Advances in recycling for the electronics sector

September 26, 2012
Advances in recycling for the electronics sector
Credit: Thinkstock

Research has addressed the mounting problem of polymers from the electronics sector entering the waste stream. An EU-funded research team investigated a fully recyclable polymer and have developed new moulding methods for components.

An alarming number of composed of polymers with a very short lifespan enter the domestic stream – mobile phones, digital cameras and laptop computers, for example. Consequently, introduction of the waste electrical and electronic equipment (WEEE) Directive has placed economic pressure on manufacturers to come up with appropriate for such products.

The 'Eco-efficient designs for end-of-life, anti-counterfeit electronic device recovery' (Separate) project worked on the water-soluble polymer polyvinyl alcohol as one possibly suitable material. Non-toxic and biodegradeable, polyvinyl alcohol is a polymer where the degree of hydrolysis, hence the number of units and the molecular weight determines the processability.

The Separate team found that a polymer, PVAXX, can be dissolved in 30 seconds using a batch dissolution process and can be speeded up using ultrasonics. Moreover, the polymer can be reused and injection moulded without significant loss of properties.

A novel over-moulding technology was developed using the polymer and fully encapsulated modules for a smart card application were produced. The team also developed semi-encapsulated electronic components for a contact and non-contact smart card, a memory stick and a calculator case.

Separate deliverables were industrially validated. A robotic simulation of the injection moulding, handling and subsequent testing of the memory sticks was developed. To study the industrial scale, another simulation using a counter current washing principle was chosen to minimise water and energy use.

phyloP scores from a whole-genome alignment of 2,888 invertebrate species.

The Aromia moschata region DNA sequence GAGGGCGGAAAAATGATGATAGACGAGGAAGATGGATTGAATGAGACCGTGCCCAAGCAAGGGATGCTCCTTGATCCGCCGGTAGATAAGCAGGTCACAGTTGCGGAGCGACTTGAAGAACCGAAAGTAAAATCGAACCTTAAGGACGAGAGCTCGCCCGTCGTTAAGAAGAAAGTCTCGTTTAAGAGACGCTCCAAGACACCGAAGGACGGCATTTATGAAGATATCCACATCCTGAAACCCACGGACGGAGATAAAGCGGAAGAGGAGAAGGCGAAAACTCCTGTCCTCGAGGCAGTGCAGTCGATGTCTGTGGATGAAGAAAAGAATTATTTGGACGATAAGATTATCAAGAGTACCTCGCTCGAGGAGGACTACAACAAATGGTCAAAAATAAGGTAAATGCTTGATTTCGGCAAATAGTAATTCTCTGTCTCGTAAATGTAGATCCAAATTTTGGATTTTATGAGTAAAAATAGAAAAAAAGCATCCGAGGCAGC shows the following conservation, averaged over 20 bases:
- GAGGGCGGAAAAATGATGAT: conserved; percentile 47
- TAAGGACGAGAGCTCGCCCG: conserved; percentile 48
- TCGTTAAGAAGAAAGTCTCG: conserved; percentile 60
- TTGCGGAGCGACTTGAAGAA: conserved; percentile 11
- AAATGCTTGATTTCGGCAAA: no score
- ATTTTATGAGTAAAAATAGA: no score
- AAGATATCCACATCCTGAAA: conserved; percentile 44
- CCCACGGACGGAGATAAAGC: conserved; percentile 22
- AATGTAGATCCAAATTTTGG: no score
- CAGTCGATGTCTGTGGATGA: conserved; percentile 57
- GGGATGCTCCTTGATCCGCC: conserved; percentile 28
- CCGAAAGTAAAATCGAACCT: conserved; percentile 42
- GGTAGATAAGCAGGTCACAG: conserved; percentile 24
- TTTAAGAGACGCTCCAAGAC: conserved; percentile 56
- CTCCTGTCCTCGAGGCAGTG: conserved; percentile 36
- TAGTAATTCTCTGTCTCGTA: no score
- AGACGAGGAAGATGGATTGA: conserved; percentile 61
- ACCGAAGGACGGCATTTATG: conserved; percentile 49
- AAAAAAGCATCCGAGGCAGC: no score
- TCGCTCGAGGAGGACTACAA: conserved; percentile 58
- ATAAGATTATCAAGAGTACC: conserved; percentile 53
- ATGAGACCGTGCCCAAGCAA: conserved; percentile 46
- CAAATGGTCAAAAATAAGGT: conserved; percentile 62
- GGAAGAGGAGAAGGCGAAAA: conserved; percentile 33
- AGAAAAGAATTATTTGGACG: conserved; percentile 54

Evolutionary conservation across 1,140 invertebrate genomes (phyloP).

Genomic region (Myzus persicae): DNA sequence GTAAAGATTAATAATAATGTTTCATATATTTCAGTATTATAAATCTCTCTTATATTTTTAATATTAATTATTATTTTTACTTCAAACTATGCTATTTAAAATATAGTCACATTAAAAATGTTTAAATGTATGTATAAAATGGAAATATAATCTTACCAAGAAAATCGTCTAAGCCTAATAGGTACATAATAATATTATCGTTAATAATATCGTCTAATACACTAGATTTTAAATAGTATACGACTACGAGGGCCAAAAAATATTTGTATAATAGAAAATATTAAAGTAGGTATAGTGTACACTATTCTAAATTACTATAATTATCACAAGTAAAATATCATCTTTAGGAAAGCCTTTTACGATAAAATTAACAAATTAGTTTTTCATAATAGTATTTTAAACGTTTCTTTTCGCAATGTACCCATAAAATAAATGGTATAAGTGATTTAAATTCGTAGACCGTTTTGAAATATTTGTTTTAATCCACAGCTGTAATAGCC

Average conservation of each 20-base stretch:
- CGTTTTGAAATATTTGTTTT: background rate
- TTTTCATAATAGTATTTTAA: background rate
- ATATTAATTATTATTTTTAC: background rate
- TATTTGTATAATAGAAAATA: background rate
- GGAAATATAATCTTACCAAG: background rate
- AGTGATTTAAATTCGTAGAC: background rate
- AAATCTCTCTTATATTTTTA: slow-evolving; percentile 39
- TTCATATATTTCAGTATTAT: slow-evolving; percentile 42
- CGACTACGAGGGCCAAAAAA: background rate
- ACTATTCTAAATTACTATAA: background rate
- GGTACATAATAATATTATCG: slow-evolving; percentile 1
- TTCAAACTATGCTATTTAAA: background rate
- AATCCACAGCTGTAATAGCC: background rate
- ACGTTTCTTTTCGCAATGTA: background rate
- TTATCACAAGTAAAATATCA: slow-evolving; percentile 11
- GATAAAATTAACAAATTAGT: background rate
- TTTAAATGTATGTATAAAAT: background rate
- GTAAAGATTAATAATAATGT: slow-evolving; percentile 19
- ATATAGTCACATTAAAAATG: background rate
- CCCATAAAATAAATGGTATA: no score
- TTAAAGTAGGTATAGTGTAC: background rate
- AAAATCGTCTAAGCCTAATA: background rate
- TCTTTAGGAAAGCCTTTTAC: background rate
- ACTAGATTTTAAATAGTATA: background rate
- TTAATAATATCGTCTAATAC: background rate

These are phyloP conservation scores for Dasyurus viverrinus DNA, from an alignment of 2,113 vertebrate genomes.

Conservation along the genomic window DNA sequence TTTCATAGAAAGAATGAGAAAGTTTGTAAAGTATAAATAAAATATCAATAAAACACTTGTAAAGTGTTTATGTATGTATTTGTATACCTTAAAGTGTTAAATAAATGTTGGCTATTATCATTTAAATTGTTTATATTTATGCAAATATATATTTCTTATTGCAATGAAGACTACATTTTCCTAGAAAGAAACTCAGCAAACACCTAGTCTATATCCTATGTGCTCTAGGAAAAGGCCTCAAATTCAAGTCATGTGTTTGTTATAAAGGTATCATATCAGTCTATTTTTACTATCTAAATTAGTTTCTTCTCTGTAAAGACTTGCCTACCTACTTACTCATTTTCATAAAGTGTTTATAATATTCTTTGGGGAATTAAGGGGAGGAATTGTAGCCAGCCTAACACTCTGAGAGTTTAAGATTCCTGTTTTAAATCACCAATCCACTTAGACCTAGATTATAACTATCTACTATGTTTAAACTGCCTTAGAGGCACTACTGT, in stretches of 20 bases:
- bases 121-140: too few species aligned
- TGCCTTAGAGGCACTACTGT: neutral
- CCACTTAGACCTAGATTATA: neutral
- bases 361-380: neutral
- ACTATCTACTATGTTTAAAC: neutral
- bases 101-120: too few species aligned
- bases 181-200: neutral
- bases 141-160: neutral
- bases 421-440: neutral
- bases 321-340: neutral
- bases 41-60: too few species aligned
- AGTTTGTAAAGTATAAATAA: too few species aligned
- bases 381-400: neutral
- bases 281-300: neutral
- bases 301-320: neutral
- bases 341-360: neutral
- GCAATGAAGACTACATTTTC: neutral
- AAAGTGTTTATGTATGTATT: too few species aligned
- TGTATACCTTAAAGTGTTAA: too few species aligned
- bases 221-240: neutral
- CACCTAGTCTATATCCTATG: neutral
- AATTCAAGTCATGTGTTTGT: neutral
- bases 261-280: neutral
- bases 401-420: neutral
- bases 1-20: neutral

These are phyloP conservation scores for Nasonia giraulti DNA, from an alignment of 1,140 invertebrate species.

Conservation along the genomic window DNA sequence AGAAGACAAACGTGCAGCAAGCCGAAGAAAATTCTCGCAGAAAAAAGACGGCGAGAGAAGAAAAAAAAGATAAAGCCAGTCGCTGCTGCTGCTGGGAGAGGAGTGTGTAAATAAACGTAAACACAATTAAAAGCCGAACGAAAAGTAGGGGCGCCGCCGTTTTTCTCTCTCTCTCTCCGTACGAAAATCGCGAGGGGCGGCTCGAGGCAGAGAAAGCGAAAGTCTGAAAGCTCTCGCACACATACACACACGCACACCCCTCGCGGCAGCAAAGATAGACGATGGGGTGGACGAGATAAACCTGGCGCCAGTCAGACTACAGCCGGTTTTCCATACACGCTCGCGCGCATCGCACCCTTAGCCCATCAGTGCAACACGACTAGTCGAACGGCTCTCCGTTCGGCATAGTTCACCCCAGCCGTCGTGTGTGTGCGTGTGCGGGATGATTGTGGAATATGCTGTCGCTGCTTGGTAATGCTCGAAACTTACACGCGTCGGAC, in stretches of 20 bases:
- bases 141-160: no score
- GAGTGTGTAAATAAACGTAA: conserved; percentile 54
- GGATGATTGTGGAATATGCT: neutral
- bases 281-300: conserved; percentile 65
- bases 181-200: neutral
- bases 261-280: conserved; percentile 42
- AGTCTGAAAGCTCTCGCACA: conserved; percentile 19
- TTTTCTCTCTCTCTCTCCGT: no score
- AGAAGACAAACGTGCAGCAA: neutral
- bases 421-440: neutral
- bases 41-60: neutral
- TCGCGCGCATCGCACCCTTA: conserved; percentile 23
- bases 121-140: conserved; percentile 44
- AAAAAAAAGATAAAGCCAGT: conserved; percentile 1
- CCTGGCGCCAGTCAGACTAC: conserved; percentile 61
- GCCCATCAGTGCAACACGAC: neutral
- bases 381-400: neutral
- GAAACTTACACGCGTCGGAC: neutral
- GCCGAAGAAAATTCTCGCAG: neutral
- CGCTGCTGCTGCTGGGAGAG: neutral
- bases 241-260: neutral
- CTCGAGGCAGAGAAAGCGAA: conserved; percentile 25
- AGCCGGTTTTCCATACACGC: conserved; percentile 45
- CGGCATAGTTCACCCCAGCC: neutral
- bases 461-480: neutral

The impact of Separate technology will be a decrease of the amount of electropolymeric waste discarded in Europe. As a result, there will be less organic pollutants and heavy metal water pollution.

Explore further: Nano-structured polymer-based materials from scrap

Related Stories

Nano-structured polymer-based materials from scrap

May 25, 2012

EU researchers developed polymer blends and processing techniques facilitating recovery of scrap from industrial processes. Advances in this area have the potential to decrease costs and waste while protecting the environment.

Carbon Nanotubes for State-of-the-art Packaging

July 12, 2004

Carbon Nanotechnologies, Inc (CNI) and Kostat, Inc. today announced a joint development agreement to develop and commercialise conductive polymers for electronics module trays, carrier tapes and other electronics related ...

Recommended for you

Microsoft aims at Apple with high-end PCs, 3D software

October 26, 2016

Microsoft launched a new consumer offensive Wednesday, unveiling a high-end computer that challenges the Apple iMac along with an updated Windows operating system that showcases three-dimensional content and "mixed reality."

Making it easier to collaborate on code

October 26, 2016

Git is an open-source system with a polarizing reputation among programmers. It's a powerful tool to help developers track changes to code, but many view it as prohibitively difficult to use.

Dutch unveil giant vacuum to clean outside air

October 25, 2016

Dutch inventors Tuesday unveiled what they called the world's first giant outside air vacuum cleaner—a large purifying system intended to filter out toxic tiny particles from the atmosphere surrounding the machine.


Please sign in to add a comment. Registration is free, and takes less than a minute. Read more

Click here to reset your password.
Sign in to get notified via email when new comments are made.